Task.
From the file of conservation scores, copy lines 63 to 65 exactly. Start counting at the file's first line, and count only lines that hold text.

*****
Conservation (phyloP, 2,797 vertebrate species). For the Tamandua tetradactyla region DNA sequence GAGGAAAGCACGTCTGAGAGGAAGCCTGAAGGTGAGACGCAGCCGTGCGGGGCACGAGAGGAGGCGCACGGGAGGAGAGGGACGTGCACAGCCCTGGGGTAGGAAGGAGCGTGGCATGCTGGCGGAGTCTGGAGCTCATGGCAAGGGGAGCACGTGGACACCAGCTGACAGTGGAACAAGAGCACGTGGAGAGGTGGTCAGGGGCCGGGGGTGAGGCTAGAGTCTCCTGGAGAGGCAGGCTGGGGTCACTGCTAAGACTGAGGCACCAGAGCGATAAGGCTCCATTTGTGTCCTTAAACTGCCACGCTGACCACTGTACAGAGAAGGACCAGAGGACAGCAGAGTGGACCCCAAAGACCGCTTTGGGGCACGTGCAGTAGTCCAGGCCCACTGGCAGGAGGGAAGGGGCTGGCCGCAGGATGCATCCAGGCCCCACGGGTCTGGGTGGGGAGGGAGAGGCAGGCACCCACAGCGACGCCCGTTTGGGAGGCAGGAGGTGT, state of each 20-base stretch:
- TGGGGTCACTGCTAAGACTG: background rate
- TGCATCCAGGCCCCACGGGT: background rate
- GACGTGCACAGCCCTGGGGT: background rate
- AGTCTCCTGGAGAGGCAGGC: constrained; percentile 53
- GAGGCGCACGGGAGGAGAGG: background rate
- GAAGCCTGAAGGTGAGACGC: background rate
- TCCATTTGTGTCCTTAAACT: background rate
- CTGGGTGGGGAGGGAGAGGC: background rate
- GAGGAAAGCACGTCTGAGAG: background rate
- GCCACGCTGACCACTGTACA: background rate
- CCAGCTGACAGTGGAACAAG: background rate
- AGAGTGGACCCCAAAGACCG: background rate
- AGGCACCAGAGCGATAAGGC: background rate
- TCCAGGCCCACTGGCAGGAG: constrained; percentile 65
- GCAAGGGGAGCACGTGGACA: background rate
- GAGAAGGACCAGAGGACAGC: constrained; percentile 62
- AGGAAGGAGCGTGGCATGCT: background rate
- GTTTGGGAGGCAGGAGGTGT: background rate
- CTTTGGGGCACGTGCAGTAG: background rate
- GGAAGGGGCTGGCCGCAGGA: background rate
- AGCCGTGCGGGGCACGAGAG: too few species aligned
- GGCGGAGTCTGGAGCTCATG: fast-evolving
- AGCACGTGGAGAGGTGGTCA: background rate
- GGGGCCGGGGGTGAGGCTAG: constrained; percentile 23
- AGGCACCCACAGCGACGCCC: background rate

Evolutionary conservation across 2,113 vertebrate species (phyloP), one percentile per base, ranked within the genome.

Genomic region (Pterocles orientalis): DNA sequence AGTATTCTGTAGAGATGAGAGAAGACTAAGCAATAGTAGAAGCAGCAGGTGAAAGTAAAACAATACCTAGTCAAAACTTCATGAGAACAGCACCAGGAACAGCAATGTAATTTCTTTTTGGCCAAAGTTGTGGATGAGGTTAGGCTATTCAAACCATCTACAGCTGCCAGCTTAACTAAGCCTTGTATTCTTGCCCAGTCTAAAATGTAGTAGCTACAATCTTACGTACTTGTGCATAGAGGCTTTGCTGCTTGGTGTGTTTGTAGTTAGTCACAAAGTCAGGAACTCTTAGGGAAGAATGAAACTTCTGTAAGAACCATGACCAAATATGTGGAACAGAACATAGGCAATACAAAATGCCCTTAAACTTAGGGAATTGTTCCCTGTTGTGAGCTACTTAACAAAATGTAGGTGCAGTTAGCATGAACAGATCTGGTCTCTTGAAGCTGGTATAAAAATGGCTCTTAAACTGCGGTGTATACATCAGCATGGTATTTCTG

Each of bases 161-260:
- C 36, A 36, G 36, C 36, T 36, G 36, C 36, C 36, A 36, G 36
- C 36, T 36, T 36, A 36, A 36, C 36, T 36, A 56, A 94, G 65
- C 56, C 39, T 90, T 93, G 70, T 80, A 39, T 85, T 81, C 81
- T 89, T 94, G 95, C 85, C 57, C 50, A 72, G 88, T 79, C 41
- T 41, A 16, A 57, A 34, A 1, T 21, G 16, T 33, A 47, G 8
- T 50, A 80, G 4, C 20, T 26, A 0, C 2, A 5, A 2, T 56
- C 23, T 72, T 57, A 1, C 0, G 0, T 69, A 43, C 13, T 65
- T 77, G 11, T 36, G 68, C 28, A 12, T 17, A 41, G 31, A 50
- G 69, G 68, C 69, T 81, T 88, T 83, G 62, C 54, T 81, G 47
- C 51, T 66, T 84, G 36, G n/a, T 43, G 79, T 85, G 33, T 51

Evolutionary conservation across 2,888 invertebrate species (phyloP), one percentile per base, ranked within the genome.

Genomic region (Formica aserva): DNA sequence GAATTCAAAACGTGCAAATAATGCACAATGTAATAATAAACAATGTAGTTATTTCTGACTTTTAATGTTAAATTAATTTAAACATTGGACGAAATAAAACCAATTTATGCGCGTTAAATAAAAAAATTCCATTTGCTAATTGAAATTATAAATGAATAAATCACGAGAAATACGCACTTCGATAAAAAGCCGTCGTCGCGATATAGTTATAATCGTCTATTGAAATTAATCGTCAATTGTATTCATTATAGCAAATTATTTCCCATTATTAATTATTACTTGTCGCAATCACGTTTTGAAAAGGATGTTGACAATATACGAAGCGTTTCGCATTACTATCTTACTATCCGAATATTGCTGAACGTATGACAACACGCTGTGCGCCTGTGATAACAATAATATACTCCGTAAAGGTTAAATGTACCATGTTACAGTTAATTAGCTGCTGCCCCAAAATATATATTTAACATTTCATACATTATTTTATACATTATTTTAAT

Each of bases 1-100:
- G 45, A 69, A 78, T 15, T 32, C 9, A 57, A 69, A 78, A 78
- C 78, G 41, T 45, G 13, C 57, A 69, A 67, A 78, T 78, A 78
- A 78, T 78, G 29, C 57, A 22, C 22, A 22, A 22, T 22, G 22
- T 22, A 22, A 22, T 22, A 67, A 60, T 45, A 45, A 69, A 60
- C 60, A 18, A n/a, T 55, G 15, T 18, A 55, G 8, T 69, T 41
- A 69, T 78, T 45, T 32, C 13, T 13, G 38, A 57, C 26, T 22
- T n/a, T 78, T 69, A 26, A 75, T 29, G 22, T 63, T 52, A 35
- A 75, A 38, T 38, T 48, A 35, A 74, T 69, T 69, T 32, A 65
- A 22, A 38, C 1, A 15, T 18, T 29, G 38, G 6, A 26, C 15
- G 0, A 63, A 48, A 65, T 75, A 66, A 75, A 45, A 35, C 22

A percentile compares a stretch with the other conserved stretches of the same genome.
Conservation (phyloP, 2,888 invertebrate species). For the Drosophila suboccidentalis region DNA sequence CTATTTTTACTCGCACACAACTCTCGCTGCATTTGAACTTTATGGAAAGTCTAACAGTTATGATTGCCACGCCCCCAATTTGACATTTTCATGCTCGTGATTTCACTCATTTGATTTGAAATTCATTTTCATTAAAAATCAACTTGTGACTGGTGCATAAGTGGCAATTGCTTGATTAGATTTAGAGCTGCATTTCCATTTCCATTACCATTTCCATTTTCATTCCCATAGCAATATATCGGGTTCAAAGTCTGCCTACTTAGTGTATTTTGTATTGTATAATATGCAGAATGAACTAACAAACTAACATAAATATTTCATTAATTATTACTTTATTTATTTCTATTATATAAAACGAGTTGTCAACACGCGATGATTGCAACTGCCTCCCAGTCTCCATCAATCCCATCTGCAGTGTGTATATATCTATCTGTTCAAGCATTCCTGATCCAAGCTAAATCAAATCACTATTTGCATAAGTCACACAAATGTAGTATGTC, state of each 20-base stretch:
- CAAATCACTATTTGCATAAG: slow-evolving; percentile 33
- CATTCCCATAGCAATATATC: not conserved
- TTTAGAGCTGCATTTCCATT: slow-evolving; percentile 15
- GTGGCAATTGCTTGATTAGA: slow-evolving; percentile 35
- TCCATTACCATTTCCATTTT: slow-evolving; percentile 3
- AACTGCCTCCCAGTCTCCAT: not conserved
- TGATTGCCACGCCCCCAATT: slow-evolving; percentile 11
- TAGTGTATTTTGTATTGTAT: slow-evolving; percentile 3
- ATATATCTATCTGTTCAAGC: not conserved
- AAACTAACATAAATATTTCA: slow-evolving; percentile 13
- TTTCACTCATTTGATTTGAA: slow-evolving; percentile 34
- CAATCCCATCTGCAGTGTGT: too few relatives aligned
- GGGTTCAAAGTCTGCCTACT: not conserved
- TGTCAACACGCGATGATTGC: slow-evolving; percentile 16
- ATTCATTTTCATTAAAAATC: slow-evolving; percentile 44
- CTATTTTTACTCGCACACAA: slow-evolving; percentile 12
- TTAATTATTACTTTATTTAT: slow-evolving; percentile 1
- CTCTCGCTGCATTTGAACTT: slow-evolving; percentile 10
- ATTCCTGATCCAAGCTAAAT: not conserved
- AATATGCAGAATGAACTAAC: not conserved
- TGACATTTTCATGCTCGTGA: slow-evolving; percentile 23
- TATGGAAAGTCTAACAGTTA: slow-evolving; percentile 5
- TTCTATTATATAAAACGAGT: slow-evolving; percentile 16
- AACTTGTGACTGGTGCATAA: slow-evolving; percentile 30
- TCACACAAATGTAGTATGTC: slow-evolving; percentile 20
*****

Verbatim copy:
- ATATATCTATCTGTTCAAGC: not conserved
- AAACTAACATAAATATTTCA: slow-evolving; percentile 13
- TTTCACTCATTTGATTTGAA: slow-evolving; percentile 34